**Fig. 13.** Examples of normal modes of oscillation for a cantilever with a fixed tip, indexed by the integer k, where k = 1 corresponds to the lowest resonant frequency. For a given pattern of vibration corresponding to a normal mode, the value of k can be determined by counting the number of nodes (i.e., points of zero motion, indicated with arrows) (Dakin et al., 2016).

It was found that several features in the tail’s biomechanical design allowed for efficient rattling at very specific frequencies to occur. This is, in part, made possible by the fact that frequencies used during train-rattling are always well-matched to a peak in the resonant response of the peacock’s tail (Figure 14).

**Fig. 14.** Power spectrum for a peacock’s tail as a function of the vibrational frequency. The tail is shown to have two broad resonant peaks near the average train-shivering and train-rattling frequencies (Dakin et al., 2016).

Indeed, the breadth of the peak in the figure suggests that peacocks can efficiently vibrate their tails to set the train vibrations at a range of frequencies from 22–27 Hz. Conveniently, the minimum of this range corresponds to the broad resonant peak centered at 21.9 Hz found in the figure and overlaps with the vibration frequency of feathers during train-rattling, and the maximum of this range overlaps with the broad k = 3 spectral peak (3 nodes) for the train array at ~27 Hz. There is also another peak centered at 6.9 Hz, which is close to both the average train-shivering frequency and the k = 2 spectral peak for the train array. These findings indicate that the tail should find no issue in setting train vibrations at both the train-rattling and train-shivering frequencies. As a final point, no peak is to be found below ~5 Hz which may explain why we do not see the k = 1 mode excited in the peacock’s train. Ultimately, these agreements in the resonant frequency between the tail and its array of train feathers reduces the effort required to create and sustain vibrations and is thus, considering that their train-rattling can often last for 25 minutes, likely necessary to send the desired signals to the peahen (Dakin et al., 2016).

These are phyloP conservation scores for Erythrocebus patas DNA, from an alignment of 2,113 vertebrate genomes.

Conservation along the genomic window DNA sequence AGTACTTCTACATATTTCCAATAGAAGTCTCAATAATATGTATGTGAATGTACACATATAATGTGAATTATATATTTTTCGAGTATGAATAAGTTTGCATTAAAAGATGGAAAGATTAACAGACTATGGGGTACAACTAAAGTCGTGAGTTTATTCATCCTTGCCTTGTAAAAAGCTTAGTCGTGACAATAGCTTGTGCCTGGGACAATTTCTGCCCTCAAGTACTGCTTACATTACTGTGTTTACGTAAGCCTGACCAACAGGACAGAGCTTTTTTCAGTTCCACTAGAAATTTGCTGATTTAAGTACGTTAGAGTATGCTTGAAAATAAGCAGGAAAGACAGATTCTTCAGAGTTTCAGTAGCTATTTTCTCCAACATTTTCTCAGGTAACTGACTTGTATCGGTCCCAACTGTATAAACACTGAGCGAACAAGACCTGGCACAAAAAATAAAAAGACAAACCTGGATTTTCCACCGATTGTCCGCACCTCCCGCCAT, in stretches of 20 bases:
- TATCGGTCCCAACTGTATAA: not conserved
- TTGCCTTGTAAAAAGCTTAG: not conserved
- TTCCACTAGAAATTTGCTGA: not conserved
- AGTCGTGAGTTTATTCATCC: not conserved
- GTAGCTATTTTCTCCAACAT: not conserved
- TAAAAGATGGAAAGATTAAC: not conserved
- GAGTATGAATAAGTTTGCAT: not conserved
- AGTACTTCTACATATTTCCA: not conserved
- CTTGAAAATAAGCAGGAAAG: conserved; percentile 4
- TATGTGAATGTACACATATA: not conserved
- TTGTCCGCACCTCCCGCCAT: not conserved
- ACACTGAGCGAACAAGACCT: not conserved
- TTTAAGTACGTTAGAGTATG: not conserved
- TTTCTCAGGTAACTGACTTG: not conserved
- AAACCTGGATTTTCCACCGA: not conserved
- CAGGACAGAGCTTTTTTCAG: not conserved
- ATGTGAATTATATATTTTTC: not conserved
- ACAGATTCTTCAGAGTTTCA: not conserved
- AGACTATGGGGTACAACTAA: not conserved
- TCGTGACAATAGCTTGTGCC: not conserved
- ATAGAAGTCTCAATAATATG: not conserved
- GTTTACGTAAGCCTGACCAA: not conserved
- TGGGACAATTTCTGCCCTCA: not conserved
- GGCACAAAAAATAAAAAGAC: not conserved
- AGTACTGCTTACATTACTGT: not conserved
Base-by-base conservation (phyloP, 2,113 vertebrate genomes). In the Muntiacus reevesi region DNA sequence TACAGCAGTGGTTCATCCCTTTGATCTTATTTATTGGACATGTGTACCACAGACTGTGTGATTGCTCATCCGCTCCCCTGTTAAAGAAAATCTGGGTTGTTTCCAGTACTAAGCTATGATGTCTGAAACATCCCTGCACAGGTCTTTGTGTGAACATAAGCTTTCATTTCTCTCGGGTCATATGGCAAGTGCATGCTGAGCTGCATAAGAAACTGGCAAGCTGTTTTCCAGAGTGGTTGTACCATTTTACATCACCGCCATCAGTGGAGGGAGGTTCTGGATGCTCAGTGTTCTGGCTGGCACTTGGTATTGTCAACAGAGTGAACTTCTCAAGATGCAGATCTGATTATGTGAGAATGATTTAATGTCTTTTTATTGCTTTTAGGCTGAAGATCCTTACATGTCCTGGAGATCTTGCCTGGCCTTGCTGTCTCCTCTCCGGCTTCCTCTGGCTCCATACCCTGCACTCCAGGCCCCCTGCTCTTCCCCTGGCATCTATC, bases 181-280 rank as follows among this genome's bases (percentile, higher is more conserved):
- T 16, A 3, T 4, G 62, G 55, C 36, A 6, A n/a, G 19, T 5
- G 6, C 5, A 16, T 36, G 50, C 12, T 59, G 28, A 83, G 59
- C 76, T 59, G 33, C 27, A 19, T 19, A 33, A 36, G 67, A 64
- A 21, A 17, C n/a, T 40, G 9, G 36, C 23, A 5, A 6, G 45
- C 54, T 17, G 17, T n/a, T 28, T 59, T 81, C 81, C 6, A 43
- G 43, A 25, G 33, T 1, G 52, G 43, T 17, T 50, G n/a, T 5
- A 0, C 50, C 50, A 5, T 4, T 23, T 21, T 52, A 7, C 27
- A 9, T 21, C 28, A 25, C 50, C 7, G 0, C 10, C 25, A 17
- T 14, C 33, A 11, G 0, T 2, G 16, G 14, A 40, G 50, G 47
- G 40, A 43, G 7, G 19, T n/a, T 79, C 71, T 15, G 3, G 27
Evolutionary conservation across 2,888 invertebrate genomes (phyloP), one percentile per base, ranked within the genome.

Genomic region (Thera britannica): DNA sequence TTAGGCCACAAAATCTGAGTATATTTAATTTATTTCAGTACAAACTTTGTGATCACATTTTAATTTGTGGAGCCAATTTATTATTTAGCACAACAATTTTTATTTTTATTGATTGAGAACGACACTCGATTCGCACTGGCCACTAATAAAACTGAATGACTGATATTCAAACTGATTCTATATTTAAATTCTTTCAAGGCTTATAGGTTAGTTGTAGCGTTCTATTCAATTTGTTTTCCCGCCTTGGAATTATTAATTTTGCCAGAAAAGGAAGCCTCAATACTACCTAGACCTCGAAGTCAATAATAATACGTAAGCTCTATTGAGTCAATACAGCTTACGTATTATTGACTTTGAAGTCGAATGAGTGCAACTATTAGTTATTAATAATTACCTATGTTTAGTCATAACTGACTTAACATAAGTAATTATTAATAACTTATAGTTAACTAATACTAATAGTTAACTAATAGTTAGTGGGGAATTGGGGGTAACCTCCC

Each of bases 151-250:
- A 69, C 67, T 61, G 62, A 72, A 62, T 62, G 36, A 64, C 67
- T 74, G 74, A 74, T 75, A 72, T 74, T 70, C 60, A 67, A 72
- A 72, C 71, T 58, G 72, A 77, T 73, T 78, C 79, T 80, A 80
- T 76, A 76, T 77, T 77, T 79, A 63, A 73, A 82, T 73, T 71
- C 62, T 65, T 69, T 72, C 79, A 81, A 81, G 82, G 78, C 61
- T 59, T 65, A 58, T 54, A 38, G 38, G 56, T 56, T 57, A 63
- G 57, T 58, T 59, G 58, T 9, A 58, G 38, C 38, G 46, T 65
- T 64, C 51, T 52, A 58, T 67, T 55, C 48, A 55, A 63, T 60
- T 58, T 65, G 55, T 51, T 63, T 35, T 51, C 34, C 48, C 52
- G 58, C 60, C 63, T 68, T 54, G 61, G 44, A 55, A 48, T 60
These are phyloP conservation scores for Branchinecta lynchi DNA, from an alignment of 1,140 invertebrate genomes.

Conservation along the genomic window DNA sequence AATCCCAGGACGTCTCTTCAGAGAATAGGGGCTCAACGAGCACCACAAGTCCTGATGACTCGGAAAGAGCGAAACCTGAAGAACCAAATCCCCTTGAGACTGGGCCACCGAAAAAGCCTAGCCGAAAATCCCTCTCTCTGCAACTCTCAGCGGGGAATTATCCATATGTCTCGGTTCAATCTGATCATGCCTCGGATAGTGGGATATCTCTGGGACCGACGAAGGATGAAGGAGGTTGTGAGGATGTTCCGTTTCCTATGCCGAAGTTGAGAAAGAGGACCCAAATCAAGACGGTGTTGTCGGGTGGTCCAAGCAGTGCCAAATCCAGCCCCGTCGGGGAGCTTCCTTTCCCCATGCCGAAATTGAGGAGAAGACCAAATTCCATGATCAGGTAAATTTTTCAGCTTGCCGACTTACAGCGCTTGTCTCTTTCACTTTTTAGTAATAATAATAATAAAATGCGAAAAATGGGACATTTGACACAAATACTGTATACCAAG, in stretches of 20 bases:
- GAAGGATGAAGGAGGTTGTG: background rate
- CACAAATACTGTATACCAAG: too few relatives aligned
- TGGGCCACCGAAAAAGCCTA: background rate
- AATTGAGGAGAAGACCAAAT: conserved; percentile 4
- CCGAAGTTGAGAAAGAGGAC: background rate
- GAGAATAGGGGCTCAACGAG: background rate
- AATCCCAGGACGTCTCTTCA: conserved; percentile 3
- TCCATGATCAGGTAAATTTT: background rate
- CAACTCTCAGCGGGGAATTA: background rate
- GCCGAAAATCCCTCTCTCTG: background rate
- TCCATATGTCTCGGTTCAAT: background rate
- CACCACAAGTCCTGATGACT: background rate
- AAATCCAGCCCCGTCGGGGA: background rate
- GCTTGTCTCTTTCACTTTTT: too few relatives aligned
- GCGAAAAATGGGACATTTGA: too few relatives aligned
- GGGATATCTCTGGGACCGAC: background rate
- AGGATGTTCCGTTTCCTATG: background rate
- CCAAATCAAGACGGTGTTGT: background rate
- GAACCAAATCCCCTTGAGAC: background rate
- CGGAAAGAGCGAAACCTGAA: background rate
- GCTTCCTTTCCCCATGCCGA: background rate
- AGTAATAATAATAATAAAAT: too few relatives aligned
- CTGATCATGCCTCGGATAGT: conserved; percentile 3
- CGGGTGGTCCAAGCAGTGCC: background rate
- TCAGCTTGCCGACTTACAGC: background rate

Finally, to better understand the motion of feathers during shaking and the damping of resonant systems, a spectrogram, which accounts for variation in frequency, was computed. Each k^{th} peak in the function was fitted to a Lorentzian function, a type of bell-shaped curve, which provides a resonant frequency, f_{k}, and a quality factor, Q_{k}. This function can be seen below.

\begin{equation} Qk=2\pi\frac{energy stored/cycles}{energy dissipated/cycle}=\frac{fk}{\Delta fl,3dB} \end{equation}

In this function, the value of Δfk,3dB describes the effective width that a resonant peak can have given a significant lowering in the drive power to half of its maximum value at distances of ± Δfk,3dB from the resonant peak at frequency f_{k}. Generally, this means that good resonators with little damping have a Q > 2π with more narrow resonant peaks whereas resonators with great damping have a Q between ½ and and π wider resonant peaks. Because of variations for the length of feathers and for the positions where motion was tracked, the transfer function for each feather was set to a maximum value of 1 (Dakin et al., 2016).

## Conclusion

This discussion of various modeling techniques for both avian and fish tails, along with a study of how resonance plays a role in peacock tails, lead to a few different conclusions. All three sections expand on the understanding of the many unique behaviors that tails have adapted throughout evolution. Caudal fins provide a method of propulsion, while avian tails have a role in communication and selection.

It is important to consider how each variable controlling the mechanics of the tail plays into its overall effect on the species. For example, the divergent path of evolution for the stiffness of fish spines and caudal regions can be examined to determine which conformation leads to the most efficiency for propulsive motion. For avian species, the effect of drag during flight must be considered versus how the tail is able to contribute to the steering mechanism. Additionally, the train length, and therefore energy expenditure, must be considered and compared to the resonance capabilities of a peacock.

The study of avian tails is important mainly for the understanding of how beneficial traits can evolve. While fish tails are also interesting for this reason, they also have additional applications within robotics. As discussed, underwater robotic devices are becoming increasingly important. The different characteristics of aquatic tails can be studied to create more efficient underwater robotic propulsive devices. There are also a variety of methods that can be used to determine the efficiency of a modeled robotic tail.